Sharon McCullough (D) is running for State Delegate, District 45.
Baltimore City has 30,000+ vacant homes. Do you have additional ideas for cleaning up the blight that isn’t a rehash or continuation of previous plans? And how do you propose to pay for your plan?
First, I strongly believe that Baltimore City Housing leaders have some great initiatives already in place and as a new delegate I do not claim to have all the answers; however, I have some ideas that I think could work, for example:
- building relationships and not reinventing the wheel is a sound initial practice
- building and strengthening the current partnership that will yield cost-effective and positive returns on our investments.
Therefore, before launching a plan, I would prefer to establish a working relationship/partnership with our housing leaders and utilize our existing resources to strengthen and improve our communities. Once funds are identified and budgets are assessed we can re-evaluate the current processes to develop solutions to improve our communities.
The two fastest-growing income groups in Baltimore are those who earn $75,000 and up, and those who earn $25,000 and below. Middle-income families, who earn approximately $41,000, are struggling to afford rental housing. How do you propose to keep median-income renters from leaving the city without pushing them into homeownership they may not want or be able to afford?
In order to keep median-income families in our city, I believe our first priority is to help with public safety and educational initiatives. Unfortunately, many of the improvements and conveniences that provide leverage to attract this population to stay weigh heavily on our public safety, educational challenges (environmental and safety), and overall affordable housing. Once I’m a legislator, I would like to be at the table with the housing leaders as we together develop a strategic plan to find them affordable housing because I can remember the days as a single young parent most of my/their monies go towards household expenses, possible childcare, possible travel and other necessities to live at a level to maintain. Educating and encouraging my communities to utilize existing resources and services that are accessible and user-friendly.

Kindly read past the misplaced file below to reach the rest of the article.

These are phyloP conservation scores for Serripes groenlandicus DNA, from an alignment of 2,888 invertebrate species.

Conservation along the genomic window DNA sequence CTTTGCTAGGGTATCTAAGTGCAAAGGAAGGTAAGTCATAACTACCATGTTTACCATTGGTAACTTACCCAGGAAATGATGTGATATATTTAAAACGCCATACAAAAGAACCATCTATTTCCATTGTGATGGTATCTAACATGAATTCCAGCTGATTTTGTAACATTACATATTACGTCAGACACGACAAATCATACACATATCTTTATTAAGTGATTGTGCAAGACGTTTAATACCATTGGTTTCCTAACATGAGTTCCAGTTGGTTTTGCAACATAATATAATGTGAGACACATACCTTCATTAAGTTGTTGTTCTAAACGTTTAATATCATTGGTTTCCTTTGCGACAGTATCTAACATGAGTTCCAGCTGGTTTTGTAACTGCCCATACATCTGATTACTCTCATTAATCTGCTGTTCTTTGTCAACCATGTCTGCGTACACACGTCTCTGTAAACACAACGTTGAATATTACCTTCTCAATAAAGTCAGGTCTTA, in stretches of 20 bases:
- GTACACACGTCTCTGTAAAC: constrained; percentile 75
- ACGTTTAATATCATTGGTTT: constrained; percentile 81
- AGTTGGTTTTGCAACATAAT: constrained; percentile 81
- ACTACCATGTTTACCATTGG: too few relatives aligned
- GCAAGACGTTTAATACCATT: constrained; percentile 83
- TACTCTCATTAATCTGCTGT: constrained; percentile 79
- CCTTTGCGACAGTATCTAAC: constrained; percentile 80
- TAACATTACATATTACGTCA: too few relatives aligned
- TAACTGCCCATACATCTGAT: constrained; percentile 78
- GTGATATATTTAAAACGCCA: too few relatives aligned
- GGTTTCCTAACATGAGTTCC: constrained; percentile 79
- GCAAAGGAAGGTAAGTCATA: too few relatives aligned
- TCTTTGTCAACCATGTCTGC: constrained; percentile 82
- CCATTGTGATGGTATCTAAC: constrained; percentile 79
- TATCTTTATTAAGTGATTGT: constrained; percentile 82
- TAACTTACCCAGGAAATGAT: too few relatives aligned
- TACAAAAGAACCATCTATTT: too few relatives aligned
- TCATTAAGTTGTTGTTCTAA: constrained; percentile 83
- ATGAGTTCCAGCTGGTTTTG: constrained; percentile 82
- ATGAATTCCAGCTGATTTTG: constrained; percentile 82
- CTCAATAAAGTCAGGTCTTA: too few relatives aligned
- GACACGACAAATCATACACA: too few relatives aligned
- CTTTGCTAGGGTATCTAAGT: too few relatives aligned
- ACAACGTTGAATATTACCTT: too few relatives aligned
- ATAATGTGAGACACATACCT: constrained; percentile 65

How do you plan to address lead paint poisoning in our city, a problem that has a disparate impact on low-income Black families?
As I recall, lead paint was banned in the late 70’s. If there is no measurable or notable decline, we as a team (legislators and housing leaders) may need to review our practices and policies. This is an initiative that may call for stronger regulation and enforcement as well as educating and empowering families with a holistic approach to prevention and intervention.
Is there anything else voters should know about your approach to affordable and safe housing?
My goal is to create short-term results that will last and are cost effective. Again, as a new delegate who is results-oriented, a team player, and an individual that holds integrity in high regard, will listen to my constituents and seek the expertise of housing leaders as a means for us to meet at the table to analyze our current practices and seek best opportunities for providing affordable and safe housing for our communities.